Saving the Best for Last: Improving the Quality of Life for the Elderly

7/20/16 – This guest post is written by three students in the Global Social and Sustainable Enterprise MBA program who are working on finding ways to improve the quality of life for the elderly. Please join Nick, Shorouk, and Labeat on their journey into the home health care industry.

The Home Healthcare Industry

We have been researching the home health care industry, its effect on senior citizens’ overall health, and the impact it has on the healthcare industry. Home health care is not a new idea, and this industry has been growing for several decades to meet the demands of a growing population of senior citizens. Despite this growth, our team has found this industry is in major need of a facelift. A few of our observations include:

  • Very few agencies have the ability to scale and effectively care for the demand of seniors.
  • Major nurse (caregiver) turnover results in inconsistent practices in caring for seniors.
  • The majority of seniors and their families find the process of finding, hiring and managing home health care to be difficult and a major headache throughout the entire process.
  • Home health care has long been antiquated, and has been in desperate need of innovative entrepreneurs to help bring this industry into the 21st century.

We knew there was an opportunity somewhere, but we just didn’t know where it would be.

For months, our team has been brainstorming ideas for how these gaps could be closed and how a better type of company could be formed in this industry. We intended to implement a lean business model that could scale and reach thousands of clients more affordably than anyone else. While researching several innovative new home health care models conceived from the minds in Silicon Valley, we found one company in particular that had a similar vision to ours, which had raised $23M in venture capitalist funding two years prior, and was becoming a major player in the Californian market. Combined with our secondary research led us to believe this model could help us achieve a lean and scalable business by being a third party facilitator of home health care services; in other words, a home health care broker. Due to the early successes of this type of company, this seemed like a viable direction for our venture, so we were armed with motivation to begin our primary research in Fort Collins, Denver, San Francisco, Tucson and Phoenix.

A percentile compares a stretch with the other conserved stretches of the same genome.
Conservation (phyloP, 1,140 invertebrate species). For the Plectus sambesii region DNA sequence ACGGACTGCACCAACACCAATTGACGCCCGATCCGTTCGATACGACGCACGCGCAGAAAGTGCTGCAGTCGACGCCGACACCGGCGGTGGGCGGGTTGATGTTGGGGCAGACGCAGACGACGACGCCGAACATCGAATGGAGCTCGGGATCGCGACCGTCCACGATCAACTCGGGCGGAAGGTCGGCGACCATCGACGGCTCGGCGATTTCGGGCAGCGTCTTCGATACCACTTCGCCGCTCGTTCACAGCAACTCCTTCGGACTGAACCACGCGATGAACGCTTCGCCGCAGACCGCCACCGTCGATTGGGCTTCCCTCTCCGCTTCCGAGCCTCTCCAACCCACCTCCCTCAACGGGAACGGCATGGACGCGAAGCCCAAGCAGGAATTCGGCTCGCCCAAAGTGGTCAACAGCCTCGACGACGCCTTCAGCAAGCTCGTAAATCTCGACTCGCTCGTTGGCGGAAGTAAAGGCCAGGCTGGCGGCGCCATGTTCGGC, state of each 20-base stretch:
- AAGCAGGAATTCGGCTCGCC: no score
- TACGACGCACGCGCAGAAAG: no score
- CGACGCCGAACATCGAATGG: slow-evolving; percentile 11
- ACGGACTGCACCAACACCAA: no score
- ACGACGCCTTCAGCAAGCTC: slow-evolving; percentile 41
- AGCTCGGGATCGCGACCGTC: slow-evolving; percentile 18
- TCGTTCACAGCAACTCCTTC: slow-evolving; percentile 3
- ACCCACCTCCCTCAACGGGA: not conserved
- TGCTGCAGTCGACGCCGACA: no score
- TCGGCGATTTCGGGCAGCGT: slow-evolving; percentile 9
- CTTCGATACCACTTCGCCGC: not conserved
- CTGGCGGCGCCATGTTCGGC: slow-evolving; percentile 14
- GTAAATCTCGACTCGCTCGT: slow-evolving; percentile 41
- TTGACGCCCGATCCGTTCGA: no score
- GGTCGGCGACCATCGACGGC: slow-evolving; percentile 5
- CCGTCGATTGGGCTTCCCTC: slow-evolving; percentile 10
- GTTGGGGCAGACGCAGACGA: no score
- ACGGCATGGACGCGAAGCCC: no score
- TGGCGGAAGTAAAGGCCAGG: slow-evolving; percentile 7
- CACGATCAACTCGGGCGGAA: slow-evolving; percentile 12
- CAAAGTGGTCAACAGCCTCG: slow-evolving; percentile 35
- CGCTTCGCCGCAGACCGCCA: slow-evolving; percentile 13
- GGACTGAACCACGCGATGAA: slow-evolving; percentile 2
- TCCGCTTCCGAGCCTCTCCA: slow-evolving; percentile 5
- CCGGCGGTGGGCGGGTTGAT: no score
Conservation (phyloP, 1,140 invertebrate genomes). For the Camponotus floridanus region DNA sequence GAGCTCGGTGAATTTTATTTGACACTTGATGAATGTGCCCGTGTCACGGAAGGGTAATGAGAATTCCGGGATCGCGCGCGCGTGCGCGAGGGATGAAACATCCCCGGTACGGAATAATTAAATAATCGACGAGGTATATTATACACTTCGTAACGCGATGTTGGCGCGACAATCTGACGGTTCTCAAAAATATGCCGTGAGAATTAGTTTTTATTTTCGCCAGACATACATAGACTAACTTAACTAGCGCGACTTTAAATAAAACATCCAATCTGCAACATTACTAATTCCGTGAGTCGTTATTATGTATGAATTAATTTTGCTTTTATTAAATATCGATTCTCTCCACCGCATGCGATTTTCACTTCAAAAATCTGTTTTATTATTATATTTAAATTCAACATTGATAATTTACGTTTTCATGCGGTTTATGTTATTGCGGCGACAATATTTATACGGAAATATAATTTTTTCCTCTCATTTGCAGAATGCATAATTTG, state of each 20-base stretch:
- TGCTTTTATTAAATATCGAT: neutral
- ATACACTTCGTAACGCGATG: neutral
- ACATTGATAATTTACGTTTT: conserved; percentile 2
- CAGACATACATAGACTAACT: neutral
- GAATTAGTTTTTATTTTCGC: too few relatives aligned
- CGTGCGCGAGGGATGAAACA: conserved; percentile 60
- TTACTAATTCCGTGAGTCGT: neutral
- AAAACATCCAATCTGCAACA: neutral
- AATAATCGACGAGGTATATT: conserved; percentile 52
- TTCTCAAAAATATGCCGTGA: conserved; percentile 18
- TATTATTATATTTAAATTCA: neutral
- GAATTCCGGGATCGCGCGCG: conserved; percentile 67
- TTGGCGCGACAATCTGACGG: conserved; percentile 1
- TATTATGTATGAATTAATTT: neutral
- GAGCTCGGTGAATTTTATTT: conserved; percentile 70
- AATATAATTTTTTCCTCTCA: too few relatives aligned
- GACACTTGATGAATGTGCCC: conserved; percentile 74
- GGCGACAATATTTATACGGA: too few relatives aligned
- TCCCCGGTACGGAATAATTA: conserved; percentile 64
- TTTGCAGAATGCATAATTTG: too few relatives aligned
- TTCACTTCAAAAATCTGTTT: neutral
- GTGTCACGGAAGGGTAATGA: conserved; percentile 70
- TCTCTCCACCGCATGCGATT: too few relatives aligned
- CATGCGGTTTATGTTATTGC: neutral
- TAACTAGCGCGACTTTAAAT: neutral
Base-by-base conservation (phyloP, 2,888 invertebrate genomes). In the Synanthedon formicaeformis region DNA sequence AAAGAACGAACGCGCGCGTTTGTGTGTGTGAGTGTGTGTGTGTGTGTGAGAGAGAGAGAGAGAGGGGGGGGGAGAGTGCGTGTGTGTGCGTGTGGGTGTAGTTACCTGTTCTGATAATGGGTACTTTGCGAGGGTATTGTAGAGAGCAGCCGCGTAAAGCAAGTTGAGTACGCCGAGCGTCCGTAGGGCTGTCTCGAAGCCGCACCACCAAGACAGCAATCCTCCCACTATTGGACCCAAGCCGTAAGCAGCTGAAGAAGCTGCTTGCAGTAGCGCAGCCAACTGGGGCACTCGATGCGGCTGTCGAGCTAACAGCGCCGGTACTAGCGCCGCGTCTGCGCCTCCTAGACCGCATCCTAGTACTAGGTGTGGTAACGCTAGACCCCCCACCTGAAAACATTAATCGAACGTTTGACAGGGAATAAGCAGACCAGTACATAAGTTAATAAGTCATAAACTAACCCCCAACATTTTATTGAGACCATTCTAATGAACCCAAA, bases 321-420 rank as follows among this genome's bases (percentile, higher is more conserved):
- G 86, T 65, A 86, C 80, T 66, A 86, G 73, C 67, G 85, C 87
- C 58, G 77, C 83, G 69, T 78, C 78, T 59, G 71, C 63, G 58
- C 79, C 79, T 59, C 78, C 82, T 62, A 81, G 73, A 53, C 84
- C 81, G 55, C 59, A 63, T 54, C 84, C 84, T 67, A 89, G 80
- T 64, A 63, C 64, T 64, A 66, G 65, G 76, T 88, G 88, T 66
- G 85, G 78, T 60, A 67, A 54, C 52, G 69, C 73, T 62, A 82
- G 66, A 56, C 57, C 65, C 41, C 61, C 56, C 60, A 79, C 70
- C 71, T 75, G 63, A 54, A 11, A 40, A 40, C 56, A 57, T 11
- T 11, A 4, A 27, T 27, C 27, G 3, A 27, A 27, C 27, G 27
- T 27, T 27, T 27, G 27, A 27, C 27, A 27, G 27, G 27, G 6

The Pivot: All is not as it first seemed

Our team began conducting depth and expert interviews by partnering with one of the leading home health care companies in the industry to distribute letters to its elderly clientele requesting volunteers for our venture practicum research. Out of 150 letters, we received only 10 responses. After sitting down with these 10 respondents, we learned valuable information, albeit completely unrelated to the questions we asked. Even though 10 interviews is a very small sample size, none of the respondents were interested in hiring a third party to find, hire, and manage home health care. In fact, none of the seniors or their families saw any value in the idea, and most of the expert interviews from executives at nursing home or home health care agencies similarly dismissed the idea. This got us thinking: Could this really be a case of being too early to the market, and not understood as being genius until several years later? Our guess: probably not.  But the research continued anyway.

Then the news that would rock our little venture world came crashing down like an avalanche of confusion and doubt. The company we had been researching in Silicon Valley – the one that had raised millions of dollars – had pivoted away from its brokerage model to a traditional home health care company that employed its own nurses.  Shorouk read about the pivot on a Yelp review that had been complaining about the company. The CEO of this company had responded to multiple negative remarks about the agency’s nurses, and had informed the reviewer that his company would be pivoting to a more traditional model. There was no press release, article, or announcement, but only a 28-year old CEO doing Yelp damage control.

Unfortunately, the news of our inspiration’s pivot came just days after we had booked our tickets to San Francisco, so there was no going back. We would need to at least alter our direction as well. We decided we would begin researching traditional best practices in home care, as well as the regulation that sent our previous model spiraling downward in just under two years of operation. First up: San Francisco.

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The Global Social and Sustainable Enterprise elderly health care venture team, on the CSU Oval. From left to right: Nick Schroeder, Shorouk Elmahdy, and Labeat Fejza.

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Market Research Tips: The Art of the Interview